The Formation Of Rust In Stone, Iron In Minerals and Stone Restoration 
The mean iron content of the earth's crust is 5%. Iron becomes locked in ferromagnesian silicates in rock at the earth's surface mostly as green or black ferrous-ferric iron. There is significant damage to stone outdoors, especially after winters or subjection to other inclement weather patterns. There is damage to Stone by rust that must be fixed through restoration. Steel anchors and bolts inserted into stone or concrete have also caused damage by rust burst wherever there is access to the atmosphere. Similar rust bursts can be observed by the oxidation of pyrite, or indeed wherever rust can develop in the presence of oxygen and moisture.

The exact calculation of the volume expansion from metallic iron to rust is very difficult because most freshly formed rust is a heterogeneous mixture of amorphous and crystalline FeOOH with different degrees of hydration. The theoretical calculations of the volume expansion of the important weatherable iron minerals are approximations and guideline. You can call on a professional stone restoration company or supplier for some good advice on how to find, remove, and replace hidden clamps, cramps, and pins with a magnetometer, if they are damaged by rust, and how to expose them by core drilling for repair, installation of weep holes, creating space for expansion by rust formation, and treatment of still intact iron enclosures with rust proofing materials.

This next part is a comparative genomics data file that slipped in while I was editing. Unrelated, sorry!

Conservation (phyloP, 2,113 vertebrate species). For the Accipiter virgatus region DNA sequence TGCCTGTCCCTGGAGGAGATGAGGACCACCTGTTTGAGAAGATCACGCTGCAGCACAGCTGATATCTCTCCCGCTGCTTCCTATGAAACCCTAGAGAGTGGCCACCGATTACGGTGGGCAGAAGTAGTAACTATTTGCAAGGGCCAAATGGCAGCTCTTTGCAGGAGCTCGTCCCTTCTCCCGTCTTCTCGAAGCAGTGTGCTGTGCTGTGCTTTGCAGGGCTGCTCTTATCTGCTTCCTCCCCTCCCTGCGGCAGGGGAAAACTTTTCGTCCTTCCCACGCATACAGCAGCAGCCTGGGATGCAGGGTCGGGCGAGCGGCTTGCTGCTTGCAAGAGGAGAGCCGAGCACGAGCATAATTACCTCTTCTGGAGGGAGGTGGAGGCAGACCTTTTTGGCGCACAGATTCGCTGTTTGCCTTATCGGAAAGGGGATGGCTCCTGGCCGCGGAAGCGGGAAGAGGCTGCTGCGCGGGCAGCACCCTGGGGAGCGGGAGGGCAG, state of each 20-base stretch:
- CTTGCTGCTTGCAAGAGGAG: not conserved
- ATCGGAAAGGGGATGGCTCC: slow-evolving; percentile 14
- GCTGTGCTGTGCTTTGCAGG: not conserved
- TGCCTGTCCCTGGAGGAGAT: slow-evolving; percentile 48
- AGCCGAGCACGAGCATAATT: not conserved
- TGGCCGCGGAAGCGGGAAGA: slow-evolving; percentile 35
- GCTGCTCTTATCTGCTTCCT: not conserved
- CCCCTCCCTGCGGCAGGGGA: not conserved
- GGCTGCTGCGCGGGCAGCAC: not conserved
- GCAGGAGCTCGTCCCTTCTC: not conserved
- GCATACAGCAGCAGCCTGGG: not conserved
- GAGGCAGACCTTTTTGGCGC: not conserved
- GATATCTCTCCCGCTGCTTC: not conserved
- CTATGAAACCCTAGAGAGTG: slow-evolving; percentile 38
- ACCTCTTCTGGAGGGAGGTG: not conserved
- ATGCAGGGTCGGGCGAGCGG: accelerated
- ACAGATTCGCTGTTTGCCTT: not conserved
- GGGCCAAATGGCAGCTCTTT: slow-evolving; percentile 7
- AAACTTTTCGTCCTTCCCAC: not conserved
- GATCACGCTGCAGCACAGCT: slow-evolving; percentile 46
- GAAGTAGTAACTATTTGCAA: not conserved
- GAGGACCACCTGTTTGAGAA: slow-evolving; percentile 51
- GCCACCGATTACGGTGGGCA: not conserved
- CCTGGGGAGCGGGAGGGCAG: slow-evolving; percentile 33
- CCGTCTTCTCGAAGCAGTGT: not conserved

One company that comes to mind for stone repair and restoration is BonStone Materials Corporation. They have a full line of restoration products for epoxy packaging solutions, patching, stone repair compounds, stone bonding applications, and even a stone Repair Kit. So does Eastern Marble and Granite Supply in Scotch Plains, New Jersey. Call either company for advice and supplies.

This is a good time to think about caring for stone representing our historical heritage. Many buildings, cemeteries, and other structures made of stone are in need for restoration. And indeed restoration is often better than replacement or building new. Thank you for reading the publication and your commitment to the stone industry. Call me if I can answer specific questions or if I can help you in any way.

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